15 February in Race History – Daytona 500 Sun, Nordic Rally Snow

Being mid-February, this time of the year is always big in NASCAR and winter rallying

Red Byron took the series’ first title a week before NASCAR was officially incorporated in 1948. David Pearson finally won a Daytona 500 when he passed Richard Petty on the last lap to win the 1976 race (below), five years before Petty gambled not change tyres at his last stop to win his seventh 500 in 1981.

Bill Elliott dominated the 1987 Daytona 500, but 1998 was significant as Dale Earnhardt finally won the 500 after 20 years of trying. Dale Junior then became the third son of a former winner to repeat his dad’s feat at the Great American Race in 2004, after Lee and Richard Petty and Bobby and Davey Allison. And Matt Kenseth won the 2009 500.

There were also three Swedish World Championship Rallies that ended on 15 February – Bjorn Waldegard won in a Lancia Stratos in 1975  (below), Hannu Mikkola in an Audi quattro in ’81 and Sebastien Ogier in a Volkswagen Polo R in 2015. The odd WRC winter round out on this day was Norway in 2009, which Sebastien Loeb won in a Citroen C4 WRC.

Elsewhere on track, Bib Stillwell took the 1960 Victorian Trophy at Fisherman’s Bend in his Cooper Climax, Bill Thomasen won the ’64 Pukekohe 50 in a Cooper Climax and Kevin Bartlett the 1970 Warwick Farm International 100 in his Mildren Waggott TC4V. And John Cannon drove March 73A/751 Chevrolet to victory at Sandown Park 1976, while across the Pacific, Mitch Evans won the 2020 Mexico City Formula E Prix.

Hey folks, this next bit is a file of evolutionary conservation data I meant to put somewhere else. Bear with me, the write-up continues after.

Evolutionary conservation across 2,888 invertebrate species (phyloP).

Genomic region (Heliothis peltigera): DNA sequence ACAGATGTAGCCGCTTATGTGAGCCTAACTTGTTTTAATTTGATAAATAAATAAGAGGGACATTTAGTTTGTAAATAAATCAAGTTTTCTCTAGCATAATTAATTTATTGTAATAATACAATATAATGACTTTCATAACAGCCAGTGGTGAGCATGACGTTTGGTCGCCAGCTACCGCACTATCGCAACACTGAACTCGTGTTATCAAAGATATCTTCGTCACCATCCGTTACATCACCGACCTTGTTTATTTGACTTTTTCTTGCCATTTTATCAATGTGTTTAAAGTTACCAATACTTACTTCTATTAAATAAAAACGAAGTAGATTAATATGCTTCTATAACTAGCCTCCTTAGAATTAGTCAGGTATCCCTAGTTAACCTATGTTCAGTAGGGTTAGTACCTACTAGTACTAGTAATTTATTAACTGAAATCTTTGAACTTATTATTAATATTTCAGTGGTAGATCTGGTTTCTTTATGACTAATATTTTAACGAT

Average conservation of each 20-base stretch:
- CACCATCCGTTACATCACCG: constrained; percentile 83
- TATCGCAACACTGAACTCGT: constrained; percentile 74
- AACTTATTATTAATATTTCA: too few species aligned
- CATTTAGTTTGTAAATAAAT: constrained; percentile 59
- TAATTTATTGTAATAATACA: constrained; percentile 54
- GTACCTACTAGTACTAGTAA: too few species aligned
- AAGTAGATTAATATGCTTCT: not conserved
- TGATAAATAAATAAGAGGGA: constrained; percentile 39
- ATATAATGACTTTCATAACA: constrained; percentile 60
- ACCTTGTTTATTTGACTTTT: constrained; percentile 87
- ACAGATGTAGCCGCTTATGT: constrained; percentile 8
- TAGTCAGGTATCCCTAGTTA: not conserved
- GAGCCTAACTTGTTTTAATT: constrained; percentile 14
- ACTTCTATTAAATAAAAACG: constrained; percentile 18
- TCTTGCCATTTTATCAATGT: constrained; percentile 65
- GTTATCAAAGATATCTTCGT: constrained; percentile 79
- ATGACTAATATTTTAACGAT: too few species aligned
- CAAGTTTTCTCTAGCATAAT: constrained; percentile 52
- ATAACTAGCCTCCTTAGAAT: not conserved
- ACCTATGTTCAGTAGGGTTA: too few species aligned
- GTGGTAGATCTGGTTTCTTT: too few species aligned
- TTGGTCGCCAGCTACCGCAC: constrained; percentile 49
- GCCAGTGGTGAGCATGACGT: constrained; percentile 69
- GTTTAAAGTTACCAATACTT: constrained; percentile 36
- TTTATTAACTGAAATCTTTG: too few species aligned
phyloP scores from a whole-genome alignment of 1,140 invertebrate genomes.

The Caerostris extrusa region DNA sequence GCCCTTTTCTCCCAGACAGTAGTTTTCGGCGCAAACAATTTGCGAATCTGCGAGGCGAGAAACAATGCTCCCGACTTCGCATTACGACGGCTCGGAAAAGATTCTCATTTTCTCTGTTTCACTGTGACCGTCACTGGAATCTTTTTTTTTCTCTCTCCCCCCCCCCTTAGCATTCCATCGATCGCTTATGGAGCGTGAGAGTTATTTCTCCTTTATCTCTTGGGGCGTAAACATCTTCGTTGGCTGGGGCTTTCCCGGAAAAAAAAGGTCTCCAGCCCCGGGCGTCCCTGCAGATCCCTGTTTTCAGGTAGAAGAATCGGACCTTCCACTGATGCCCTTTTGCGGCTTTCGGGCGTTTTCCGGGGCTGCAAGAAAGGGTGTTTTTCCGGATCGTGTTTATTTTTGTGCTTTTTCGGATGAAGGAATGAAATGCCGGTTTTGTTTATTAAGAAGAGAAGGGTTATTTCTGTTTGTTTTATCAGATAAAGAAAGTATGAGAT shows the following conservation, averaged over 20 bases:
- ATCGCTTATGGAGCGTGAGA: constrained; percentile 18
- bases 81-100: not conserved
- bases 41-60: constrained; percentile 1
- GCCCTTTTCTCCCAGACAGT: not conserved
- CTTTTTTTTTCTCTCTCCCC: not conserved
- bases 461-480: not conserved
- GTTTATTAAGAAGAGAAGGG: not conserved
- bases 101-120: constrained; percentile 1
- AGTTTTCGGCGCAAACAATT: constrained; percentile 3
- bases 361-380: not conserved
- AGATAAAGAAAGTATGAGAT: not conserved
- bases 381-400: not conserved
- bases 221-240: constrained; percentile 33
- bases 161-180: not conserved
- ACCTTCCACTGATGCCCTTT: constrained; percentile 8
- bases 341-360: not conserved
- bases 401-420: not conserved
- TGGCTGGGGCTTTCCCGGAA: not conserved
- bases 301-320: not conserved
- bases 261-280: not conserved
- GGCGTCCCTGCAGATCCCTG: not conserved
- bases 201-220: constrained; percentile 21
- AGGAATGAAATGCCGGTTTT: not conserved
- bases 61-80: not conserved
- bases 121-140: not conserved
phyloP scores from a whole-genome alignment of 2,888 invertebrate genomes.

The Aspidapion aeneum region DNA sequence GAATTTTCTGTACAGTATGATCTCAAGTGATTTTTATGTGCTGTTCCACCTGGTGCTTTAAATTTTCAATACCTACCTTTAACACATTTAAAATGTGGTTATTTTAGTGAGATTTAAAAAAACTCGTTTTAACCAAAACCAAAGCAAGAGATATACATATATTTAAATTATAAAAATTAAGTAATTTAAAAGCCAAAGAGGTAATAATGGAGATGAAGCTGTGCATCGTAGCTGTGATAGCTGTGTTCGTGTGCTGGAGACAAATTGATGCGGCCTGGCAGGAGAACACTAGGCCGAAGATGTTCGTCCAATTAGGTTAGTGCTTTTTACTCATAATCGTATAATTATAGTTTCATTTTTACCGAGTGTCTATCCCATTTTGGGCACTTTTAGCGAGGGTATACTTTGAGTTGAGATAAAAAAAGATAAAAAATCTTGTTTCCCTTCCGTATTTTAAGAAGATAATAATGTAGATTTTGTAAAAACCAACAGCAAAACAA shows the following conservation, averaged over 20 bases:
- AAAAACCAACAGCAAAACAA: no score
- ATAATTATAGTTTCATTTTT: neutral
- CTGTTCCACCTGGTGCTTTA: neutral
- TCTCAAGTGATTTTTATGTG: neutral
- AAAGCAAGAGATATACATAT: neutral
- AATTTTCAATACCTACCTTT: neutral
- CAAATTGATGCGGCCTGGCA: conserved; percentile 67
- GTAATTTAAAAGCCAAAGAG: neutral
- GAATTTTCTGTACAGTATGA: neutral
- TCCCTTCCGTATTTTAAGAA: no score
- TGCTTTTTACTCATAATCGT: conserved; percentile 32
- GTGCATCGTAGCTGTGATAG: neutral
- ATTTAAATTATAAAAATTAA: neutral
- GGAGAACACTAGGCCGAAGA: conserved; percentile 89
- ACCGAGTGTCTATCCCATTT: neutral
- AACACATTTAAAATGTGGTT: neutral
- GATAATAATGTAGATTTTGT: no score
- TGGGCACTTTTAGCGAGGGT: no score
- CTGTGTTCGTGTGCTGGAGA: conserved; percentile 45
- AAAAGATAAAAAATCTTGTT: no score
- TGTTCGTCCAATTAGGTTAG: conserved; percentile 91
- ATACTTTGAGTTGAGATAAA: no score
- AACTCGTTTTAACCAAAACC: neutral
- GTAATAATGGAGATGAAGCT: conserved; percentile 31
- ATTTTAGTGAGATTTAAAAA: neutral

In other 15 February race history, Percy Lambert became the first man to average 100 miles an hour as he covered 103.8 miles in one hour driving his ‘Invincible’ Talbot at Brooklands in 1924, while Art Chrisman broke the 180 mph quarter mile drag barrier with a 181 km/h run in his Hustler in 1959.

On the day that Graham Hill, Markku Alen, Alexander Wurz and George Russell share a birthday, 15 February was also busy off the track. Ground was broken fora new 2.38-mile US Grand Prix circuit in Dallas, Texas in 1984, while Ferrari unveiled Michael Schumacher’s first and it first V10-powered F310 F1 challenger on this day in 1996 (top). Schumacher would win three grand prix, but Eddie Irvine suffered eight consecutive retirements with the temperamental machine.

McLaren was forced to end its 2005 pre-season testing when Kimi Raikkonen destroyed the brand new MP4-20 early in a Barcelona session. The car however proved competitive as it went on to score ten wins thorough that season in spite of ongoing reliability issues. Takuma Sato and Yuji Ide were confirmed as 2006 drivers for ex-F1 driver Aguri Suzuki’s Honda-funded Super Aguri’s debut Formula 1 season after Sato was replaced by Rubens Barrichello at BAR. The 2003 Arrows-based cars inevitably ran at the back that year.

And in 2007, Renault followed Toyota out of the Grand Prix Manufacturers’ Association as Formula 1 averted yet another threat of a breakaway series. The move stalled their, BMW, Mercedes and Honda’s earlier plot to create an alternative series. It would not be long before the international financial crisis would see BMW, Toyota and Honda flee F1 anyway…

Racing said goodbye to Vincenzo Lancia at 55 in 1937. The man behind the brand was also widely regarded as the fastest driver of his day, initially taking the wheel for Fiat before he established his own car company in 1906. Lancia would later insist that his marque abstained from racing to concentrate on building and selling road cars….

 

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